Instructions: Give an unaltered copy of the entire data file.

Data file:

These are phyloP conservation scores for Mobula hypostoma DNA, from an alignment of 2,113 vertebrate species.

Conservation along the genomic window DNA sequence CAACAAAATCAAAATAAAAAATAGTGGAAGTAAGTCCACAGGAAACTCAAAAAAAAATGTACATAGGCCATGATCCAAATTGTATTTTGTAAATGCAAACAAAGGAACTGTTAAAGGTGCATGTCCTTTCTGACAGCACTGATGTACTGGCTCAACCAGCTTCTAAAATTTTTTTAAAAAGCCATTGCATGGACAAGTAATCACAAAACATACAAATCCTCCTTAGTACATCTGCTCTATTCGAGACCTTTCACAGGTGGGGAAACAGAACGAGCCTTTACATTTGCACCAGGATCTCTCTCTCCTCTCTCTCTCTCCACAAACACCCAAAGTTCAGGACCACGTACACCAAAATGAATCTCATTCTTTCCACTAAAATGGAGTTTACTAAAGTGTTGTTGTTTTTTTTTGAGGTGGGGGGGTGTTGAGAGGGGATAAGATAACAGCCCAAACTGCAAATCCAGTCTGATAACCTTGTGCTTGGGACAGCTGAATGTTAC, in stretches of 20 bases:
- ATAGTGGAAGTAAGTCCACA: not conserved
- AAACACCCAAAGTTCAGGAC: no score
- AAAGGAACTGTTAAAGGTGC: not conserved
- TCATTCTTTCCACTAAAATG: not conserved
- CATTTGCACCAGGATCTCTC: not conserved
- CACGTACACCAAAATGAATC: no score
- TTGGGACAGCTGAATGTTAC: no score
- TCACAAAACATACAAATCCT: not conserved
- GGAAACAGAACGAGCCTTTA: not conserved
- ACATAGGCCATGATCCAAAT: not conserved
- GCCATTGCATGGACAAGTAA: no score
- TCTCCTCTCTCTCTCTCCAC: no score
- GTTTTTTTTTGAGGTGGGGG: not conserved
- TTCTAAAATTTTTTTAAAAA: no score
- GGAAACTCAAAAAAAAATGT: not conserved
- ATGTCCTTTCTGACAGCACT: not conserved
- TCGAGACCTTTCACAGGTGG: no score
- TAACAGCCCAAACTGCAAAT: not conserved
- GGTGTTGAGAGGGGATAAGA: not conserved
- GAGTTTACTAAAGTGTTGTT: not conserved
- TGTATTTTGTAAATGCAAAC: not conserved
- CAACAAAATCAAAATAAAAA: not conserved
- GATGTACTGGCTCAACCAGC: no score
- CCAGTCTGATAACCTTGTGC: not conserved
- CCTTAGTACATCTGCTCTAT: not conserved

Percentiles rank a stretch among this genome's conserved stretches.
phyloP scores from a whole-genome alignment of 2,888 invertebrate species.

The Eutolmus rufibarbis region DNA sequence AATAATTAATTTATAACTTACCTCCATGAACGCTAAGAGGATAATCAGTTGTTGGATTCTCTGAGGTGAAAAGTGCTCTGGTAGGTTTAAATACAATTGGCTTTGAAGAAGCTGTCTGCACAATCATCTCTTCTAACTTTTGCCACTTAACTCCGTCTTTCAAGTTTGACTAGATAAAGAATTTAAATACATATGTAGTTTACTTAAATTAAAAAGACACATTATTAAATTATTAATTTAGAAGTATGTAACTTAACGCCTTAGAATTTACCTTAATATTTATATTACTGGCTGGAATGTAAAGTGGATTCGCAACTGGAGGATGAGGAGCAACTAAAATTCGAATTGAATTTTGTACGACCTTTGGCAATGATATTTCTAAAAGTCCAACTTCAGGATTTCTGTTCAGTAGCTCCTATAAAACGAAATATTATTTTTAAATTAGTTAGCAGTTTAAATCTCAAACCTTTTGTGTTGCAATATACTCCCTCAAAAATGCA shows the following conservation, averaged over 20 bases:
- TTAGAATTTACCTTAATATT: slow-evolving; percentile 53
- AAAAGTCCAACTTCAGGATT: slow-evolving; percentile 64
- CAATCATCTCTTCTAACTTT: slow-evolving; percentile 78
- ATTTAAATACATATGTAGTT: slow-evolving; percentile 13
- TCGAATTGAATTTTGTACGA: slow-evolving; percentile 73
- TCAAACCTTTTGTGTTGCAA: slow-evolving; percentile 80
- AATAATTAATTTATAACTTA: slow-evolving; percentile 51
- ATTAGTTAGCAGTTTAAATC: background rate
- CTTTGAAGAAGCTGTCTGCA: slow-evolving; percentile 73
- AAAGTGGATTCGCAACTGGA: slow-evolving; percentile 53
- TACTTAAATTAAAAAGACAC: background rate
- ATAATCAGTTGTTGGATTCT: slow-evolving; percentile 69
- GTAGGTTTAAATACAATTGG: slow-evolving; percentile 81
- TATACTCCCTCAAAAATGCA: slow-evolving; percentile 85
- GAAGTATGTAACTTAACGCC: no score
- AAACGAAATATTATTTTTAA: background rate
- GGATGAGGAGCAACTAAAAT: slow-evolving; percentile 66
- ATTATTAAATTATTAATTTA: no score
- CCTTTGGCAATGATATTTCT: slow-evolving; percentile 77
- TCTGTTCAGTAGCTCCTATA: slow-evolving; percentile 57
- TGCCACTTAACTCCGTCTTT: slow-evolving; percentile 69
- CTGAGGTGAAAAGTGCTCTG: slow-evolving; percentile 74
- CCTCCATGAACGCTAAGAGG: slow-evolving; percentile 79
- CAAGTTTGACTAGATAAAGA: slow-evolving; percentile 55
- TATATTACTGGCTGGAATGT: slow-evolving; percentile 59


These are phyloP conservation scores for Mobula hypostoma DNA, from an alignment of 2,113 vertebrate species.

Conservation along the genomic window DNA sequence CAACAAAATCAAAATAAAAAATAGTGGAAGTAAGTCCACAGGAAACTCAAAAAAAAATGTACATAGGCCATGATCCAAATTGTATTTTGTAAATGCAAACAAAGGAACTGTTAAAGGTGCATGTCCTTTCTGACAGCACTGATGTACTGGCTCAACCAGCTTCTAAAATTTTTTTAAAAAGCCATTGCATGGACAAGTAATCACAAAACATACAAATCCTCCTTAGTACATCTGCTCTATTCGAGACCTTTCACAGGTGGGGAAACAGAACGAGCCTTTACATTTGCACCAGGATCTCTCTCTCCTCTCTCTCTCTCCACAAACACCCAAAGTTCAGGACCACGTACACCAAAATGAATCTCATTCTTTCCACTAAAATGGAGTTTACTAAAGTGTTGTTGTTTTTTTTTGAGGTGGGGGGGTGTTGAGAGGGGATAAGATAACAGCCCAAACTGCAAATCCAGTCTGATAACCTTGTGCTTGGGACAGCTGAATGTTAC, in stretches of 20 bases:
- ATAGTGGAAGTAAGTCCACA: not conserved
- AAACACCCAAAGTTCAGGAC: no score
- AAAGGAACTGTTAAAGGTGC: not conserved
- TCATTCTTTCCACTAAAATG: not conserved
- CATTTGCACCAGGATCTCTC: not conserved
- CACGTACACCAAAATGAATC: no score
- TTGGGACAGCTGAATGTTAC: no score
- TCACAAAACATACAAATCCT: not conserved
- GGAAACAGAACGAGCCTTTA: not conserved
- ACATAGGCCATGATCCAAAT: not conserved
- GCCATTGCATGGACAAGTAA: no score
- TCTCCTCTCTCTCTCTCCAC: no score
- GTTTTTTTTTGAGGTGGGGG: not conserved
- TTCTAAAATTTTTTTAAAAA: no score
- GGAAACTCAAAAAAAAATGT: not conserved
- ATGTCCTTTCTGACAGCACT: not conserved
- TCGAGACCTTTCACAGGTGG: no score
- TAACAGCCCAAACTGCAAAT: not conserved
- GGTGTTGAGAGGGGATAAGA: not conserved
- GAGTTTACTAAAGTGTTGTT: not conserved
- TGTATTTTGTAAATGCAAAC: not conserved
- CAACAAAATCAAAATAAAAA: not conserved
- GATGTACTGGCTCAACCAGC: no score
- CCAGTCTGATAACCTTGTGC: not conserved
- CCTTAGTACATCTGCTCTAT: not conserved

Percentiles rank a stretch among this genome's conserved stretches.
phyloP scores from a whole-genome alignment of 2,888 invertebrate species.

The Eutolmus rufibarbis region DNA sequence AATAATTAATTTATAACTTACCTCCATGAACGCTAAGAGGATAATCAGTTGTTGGATTCTCTGAGGTGAAAAGTGCTCTGGTAGGTTTAAATACAATTGGCTTTGAAGAAGCTGTCTGCACAATCATCTCTTCTAACTTTTGCCACTTAACTCCGTCTTTCAAGTTTGACTAGATAAAGAATTTAAATACATATGTAGTTTACTTAAATTAAAAAGACACATTATTAAATTATTAATTTAGAAGTATGTAACTTAACGCCTTAGAATTTACCTTAATATTTATATTACTGGCTGGAATGTAAAGTGGATTCGCAACTGGAGGATGAGGAGCAACTAAAATTCGAATTGAATTTTGTACGACCTTTGGCAATGATATTTCTAAAAGTCCAACTTCAGGATTTCTGTTCAGTAGCTCCTATAAAACGAAATATTATTTTTAAATTAGTTAGCAGTTTAAATCTCAAACCTTTTGTGTTGCAATATACTCCCTCAAAAATGCA shows the following conservation, averaged over 20 bases:
- TTAGAATTTACCTTAATATT: slow-evolving; percentile 53
- AAAAGTCCAACTTCAGGATT: slow-evolving; percentile 64
- CAATCATCTCTTCTAACTTT: slow-evolving; percentile 78
- ATTTAAATACATATGTAGTT: slow-evolving; percentile 13
- TCGAATTGAATTTTGTACGA: slow-evolving; percentile 73
- TCAAACCTTTTGTGTTGCAA: slow-evolving; percentile 80
- AATAATTAATTTATAACTTA: slow-evolving; percentile 51
- ATTAGTTAGCAGTTTAAATC: background rate
- CTTTGAAGAAGCTGTCTGCA: slow-evolving; percentile 73
- AAAGTGGATTCGCAACTGGA: slow-evolving; percentile 53
- TACTTAAATTAAAAAGACAC: background rate
- ATAATCAGTTGTTGGATTCT: slow-evolving; percentile 69
- GTAGGTTTAAATACAATTGG: slow-evolving; percentile 81
- TATACTCCCTCAAAAATGCA: slow-evolving; percentile 85
- GAAGTATGTAACTTAACGCC: no score
- AAACGAAATATTATTTTTAA: background rate
- GGATGAGGAGCAACTAAAAT: slow-evolving; percentile 66
- ATTATTAAATTATTAATTTA: no score
- CCTTTGGCAATGATATTTCT: slow-evolving; percentile 77
- TCTGTTCAGTAGCTCCTATA: slow-evolving; percentile 57
- TGCCACTTAACTCCGTCTTT: slow-evolving; percentile 69
- CTGAGGTGAAAAGTGCTCTG: slow-evolving; percentile 74
- CCTCCATGAACGCTAAGAGG: slow-evolving; percentile 79
- CAAGTTTGACTAGATAAAGA: slow-evolving; percentile 55
- TATATTACTGGCTGGAATGT: slow-evolving; percentile 59